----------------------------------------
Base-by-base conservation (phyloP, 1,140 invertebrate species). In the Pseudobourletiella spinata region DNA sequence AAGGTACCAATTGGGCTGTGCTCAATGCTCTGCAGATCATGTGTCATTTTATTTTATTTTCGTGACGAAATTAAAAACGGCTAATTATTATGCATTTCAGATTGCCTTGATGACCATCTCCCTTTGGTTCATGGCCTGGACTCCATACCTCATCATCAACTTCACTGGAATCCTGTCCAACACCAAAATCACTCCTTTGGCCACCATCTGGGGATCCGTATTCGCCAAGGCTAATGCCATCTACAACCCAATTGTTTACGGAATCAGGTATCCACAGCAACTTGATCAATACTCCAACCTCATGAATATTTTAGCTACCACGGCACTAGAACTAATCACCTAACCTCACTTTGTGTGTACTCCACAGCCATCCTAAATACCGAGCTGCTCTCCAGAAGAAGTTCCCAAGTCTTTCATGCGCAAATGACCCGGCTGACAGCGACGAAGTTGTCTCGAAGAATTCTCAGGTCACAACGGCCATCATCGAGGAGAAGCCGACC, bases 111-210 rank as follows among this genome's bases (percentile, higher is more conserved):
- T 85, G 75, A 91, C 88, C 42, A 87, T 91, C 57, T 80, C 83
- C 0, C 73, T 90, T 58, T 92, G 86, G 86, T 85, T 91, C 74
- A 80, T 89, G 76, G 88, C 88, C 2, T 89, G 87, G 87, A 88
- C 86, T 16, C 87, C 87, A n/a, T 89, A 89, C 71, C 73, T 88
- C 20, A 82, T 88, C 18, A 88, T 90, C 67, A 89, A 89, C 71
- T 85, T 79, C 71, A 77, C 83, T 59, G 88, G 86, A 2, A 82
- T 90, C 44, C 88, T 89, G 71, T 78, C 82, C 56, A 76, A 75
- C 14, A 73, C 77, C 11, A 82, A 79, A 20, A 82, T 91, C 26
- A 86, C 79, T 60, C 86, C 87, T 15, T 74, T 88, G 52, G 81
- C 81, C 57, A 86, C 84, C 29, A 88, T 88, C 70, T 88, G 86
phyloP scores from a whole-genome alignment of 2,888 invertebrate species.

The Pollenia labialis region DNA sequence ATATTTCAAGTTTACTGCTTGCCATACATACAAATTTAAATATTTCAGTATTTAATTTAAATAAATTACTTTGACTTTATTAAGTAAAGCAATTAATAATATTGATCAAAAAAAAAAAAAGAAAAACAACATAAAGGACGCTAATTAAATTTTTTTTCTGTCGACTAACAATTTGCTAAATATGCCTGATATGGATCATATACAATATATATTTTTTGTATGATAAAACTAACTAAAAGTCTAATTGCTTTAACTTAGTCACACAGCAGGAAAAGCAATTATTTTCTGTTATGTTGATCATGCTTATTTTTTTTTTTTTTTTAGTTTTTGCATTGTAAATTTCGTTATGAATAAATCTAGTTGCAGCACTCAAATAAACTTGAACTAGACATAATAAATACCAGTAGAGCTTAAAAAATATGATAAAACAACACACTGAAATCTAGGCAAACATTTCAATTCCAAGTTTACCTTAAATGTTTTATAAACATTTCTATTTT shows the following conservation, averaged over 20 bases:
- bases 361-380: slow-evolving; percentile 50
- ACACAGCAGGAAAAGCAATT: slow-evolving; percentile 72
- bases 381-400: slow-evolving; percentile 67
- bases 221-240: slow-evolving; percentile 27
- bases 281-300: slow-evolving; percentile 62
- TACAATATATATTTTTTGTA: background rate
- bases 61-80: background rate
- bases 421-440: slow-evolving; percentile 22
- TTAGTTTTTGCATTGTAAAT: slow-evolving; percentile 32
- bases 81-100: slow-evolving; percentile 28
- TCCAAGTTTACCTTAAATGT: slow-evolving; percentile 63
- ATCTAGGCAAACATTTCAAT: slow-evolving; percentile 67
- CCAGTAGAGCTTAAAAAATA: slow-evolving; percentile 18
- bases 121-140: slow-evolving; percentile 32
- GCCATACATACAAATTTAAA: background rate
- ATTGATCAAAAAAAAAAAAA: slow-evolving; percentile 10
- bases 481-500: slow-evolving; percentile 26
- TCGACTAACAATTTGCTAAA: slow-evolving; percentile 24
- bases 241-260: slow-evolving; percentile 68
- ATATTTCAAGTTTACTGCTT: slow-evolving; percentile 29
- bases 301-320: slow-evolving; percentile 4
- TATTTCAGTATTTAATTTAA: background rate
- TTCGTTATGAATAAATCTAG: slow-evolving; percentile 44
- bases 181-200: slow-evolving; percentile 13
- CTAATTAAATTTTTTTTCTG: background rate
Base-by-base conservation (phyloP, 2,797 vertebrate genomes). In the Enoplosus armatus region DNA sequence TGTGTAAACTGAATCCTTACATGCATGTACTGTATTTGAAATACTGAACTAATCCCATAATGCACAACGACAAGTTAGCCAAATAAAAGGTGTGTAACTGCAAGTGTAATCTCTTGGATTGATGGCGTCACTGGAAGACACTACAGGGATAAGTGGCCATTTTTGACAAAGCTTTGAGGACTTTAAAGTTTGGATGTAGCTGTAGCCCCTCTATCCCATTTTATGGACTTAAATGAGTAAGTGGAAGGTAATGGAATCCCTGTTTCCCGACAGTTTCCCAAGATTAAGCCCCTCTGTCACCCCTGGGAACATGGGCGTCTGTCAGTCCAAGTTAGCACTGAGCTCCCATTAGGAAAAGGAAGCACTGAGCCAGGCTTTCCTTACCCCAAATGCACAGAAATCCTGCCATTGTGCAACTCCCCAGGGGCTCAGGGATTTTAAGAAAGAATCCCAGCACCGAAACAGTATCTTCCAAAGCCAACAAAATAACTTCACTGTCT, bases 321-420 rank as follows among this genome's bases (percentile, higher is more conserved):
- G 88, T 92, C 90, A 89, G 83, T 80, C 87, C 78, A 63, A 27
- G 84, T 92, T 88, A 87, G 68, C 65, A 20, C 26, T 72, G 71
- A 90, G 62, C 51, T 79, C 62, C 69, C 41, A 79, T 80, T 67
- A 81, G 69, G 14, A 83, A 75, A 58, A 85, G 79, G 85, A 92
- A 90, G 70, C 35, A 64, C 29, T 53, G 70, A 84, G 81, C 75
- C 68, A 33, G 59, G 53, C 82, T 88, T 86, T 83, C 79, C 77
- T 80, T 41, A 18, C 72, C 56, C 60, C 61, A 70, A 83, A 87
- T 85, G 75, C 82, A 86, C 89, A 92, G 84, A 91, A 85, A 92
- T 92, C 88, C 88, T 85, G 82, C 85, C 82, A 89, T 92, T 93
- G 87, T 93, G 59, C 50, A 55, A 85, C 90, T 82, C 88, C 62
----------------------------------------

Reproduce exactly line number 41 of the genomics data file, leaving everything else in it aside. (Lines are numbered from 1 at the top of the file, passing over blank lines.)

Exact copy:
- G 84, T 92, T 88, A 87, G 68, C 65, A 20, C 26, T 72, G 71